There are a whole host of technologies that support the online services that we use every day. Web APIs are an integral part of the online ecosystem. The API or application programming interface can be for a web browser or a web server. When developers write code for the web, they need to choose the Web API that suits the requirements of their project.
There are several different types of Web APIs. They allow two applications to interact with each other through a set of rules. Developers can use these APIs to add specific functionality to their apps without having to write all of the code from scratch.
Soap and Rest are among the most popular Web APIs. They're widely used by developers for their convenience and functionality. Each has its own advantages and disadvantages.
What is Rest?
Representational state transfer or Rest was developed to work with components like media, files or objects on a hardware device. Roy Fielding introduced and defined this term in his doctoral dissertation back in 2000. The idea was to detail how a well-designed web application would behave. Web services that are defined on the principles of Rest and therefore called RestFul web services.
A resource is the key abstraction of information in Rest. Any information that can be given a name can function as a resource. It can be a collection of other resources, a document, an image, etc.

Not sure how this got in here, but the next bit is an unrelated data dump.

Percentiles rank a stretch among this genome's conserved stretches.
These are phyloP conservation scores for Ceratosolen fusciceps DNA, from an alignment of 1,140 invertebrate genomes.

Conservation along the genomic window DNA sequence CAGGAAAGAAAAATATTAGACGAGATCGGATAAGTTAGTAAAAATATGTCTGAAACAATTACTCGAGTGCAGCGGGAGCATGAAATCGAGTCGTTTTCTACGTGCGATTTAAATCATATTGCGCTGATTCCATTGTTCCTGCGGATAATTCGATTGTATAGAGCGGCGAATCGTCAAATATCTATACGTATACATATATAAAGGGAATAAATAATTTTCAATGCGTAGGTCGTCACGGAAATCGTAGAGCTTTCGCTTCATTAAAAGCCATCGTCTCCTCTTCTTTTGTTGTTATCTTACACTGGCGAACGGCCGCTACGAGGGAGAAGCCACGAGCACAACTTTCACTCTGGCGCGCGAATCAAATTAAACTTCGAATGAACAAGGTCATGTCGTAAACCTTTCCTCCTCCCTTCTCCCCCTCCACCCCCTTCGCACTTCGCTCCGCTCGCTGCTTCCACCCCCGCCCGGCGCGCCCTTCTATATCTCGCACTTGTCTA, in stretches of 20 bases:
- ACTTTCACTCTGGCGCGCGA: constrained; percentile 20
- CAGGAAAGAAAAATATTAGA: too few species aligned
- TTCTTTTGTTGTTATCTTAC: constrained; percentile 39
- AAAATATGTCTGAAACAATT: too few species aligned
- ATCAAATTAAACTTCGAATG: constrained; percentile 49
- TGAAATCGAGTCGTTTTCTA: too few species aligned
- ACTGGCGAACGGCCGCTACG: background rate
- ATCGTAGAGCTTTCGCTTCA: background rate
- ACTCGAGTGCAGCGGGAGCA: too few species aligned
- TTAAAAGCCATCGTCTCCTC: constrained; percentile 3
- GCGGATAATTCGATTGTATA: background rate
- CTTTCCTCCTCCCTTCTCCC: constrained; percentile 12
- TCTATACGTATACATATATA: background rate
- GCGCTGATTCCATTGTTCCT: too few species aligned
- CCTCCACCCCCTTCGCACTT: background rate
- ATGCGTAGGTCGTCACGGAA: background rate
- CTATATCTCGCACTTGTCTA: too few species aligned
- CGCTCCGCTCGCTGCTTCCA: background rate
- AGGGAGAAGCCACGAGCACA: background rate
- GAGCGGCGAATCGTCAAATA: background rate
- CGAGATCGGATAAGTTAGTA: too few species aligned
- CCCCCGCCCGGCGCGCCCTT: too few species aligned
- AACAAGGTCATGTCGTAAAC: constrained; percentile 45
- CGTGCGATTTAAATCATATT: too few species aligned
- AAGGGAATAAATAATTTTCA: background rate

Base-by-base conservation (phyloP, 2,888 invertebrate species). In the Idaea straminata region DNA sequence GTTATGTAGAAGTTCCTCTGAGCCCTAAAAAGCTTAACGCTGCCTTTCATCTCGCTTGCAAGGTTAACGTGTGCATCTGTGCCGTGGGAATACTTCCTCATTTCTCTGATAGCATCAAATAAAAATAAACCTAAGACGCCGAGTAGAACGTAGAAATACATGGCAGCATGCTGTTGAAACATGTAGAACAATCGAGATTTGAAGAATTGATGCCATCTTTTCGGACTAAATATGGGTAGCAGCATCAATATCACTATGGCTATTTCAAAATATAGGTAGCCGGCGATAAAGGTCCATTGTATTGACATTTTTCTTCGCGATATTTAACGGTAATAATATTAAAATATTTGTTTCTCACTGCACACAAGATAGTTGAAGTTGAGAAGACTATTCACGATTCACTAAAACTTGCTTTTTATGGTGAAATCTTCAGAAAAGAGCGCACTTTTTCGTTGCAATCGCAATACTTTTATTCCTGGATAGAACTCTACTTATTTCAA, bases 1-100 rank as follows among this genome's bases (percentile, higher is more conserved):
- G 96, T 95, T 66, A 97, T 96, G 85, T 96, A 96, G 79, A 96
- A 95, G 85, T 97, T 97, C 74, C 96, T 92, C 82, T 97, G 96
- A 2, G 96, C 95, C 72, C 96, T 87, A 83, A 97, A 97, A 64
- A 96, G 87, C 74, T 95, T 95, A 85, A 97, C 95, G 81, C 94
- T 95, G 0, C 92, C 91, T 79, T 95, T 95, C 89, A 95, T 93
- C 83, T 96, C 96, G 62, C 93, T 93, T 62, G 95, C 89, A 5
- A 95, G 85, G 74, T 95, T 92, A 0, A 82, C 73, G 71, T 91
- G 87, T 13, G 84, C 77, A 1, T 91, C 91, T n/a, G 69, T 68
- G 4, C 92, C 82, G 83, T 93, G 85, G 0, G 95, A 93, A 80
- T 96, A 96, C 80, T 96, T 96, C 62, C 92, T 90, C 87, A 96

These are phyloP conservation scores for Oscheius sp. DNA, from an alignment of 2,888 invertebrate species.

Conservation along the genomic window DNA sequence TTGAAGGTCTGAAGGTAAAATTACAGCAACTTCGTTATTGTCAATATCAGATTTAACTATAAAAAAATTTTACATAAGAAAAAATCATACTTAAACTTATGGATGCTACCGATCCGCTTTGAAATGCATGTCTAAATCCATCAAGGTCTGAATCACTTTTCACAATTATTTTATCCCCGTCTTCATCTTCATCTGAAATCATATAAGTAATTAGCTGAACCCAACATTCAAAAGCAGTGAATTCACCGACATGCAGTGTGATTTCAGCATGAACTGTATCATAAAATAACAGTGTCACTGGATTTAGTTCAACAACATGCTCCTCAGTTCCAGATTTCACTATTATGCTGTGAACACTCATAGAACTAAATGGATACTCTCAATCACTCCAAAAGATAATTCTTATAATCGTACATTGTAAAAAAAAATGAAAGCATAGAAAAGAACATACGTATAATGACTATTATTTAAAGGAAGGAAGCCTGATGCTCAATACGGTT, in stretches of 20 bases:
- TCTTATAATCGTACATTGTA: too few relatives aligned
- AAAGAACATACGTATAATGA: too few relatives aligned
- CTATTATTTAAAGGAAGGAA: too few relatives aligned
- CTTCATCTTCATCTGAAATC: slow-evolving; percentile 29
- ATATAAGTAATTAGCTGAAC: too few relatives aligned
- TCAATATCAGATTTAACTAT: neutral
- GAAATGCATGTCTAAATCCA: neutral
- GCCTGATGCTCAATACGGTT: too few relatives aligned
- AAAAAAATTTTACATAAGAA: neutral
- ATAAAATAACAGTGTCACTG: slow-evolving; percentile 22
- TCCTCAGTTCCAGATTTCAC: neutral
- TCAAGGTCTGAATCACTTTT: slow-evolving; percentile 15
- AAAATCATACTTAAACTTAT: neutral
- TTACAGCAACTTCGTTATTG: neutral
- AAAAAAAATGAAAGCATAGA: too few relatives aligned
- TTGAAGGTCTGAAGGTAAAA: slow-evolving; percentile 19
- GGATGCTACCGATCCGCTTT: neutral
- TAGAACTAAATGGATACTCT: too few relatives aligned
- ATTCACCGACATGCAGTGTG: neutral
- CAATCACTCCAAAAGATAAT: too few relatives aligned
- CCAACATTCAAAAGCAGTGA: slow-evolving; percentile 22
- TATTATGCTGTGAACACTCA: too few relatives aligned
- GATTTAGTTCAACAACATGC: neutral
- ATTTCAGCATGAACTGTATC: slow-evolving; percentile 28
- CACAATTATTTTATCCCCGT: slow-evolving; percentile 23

It uses a resource identifier to identify the particular resource that's required in an interaction between components. When HTTP is used in a transition, as it most commonly is, the GET, HEAD, POST, PUT, PATCH, DELETE, CONNECT, OPTIONS and TRACE operations are available. This typical use of HTTP means that developers don't need to install any extra software or libraries when they create a Rest API.
- Greater flexibility
This is perhaps one of the biggest advantages of a Rest API. The greater data flexibility is made possible because data is not tied to any resources or methods. Rest is thus able to work with different types of calls and return different data formats. It can even change structurally with accurate implementation of hypermedia.
- Better scalability
Many developers also choose to utilize the Rest API because of its scalability potential. This is made possible by the separation between the client and server. Rest operates on the concept that the client and server should be separate so that they can evolve on their own. This allows the development team to scale the product with relative ease.
- Rest APIs are stateless
Their stateless nature makes Rest APIs unique. Stateless in this respect means that none of the previous requests or responses are saved by the server. Every message is isolated so it's necessary for all of the data to be sent with the request. This makes every request more understandable and purposeful.
- Uniform Interface
This is another big advantage of the Rest API. Developers use the same standards and that means every API has the same uniform interface. The Rest API from one application can thus communicate in exactly the same manner with a completely different application, allowing for more efficient communication.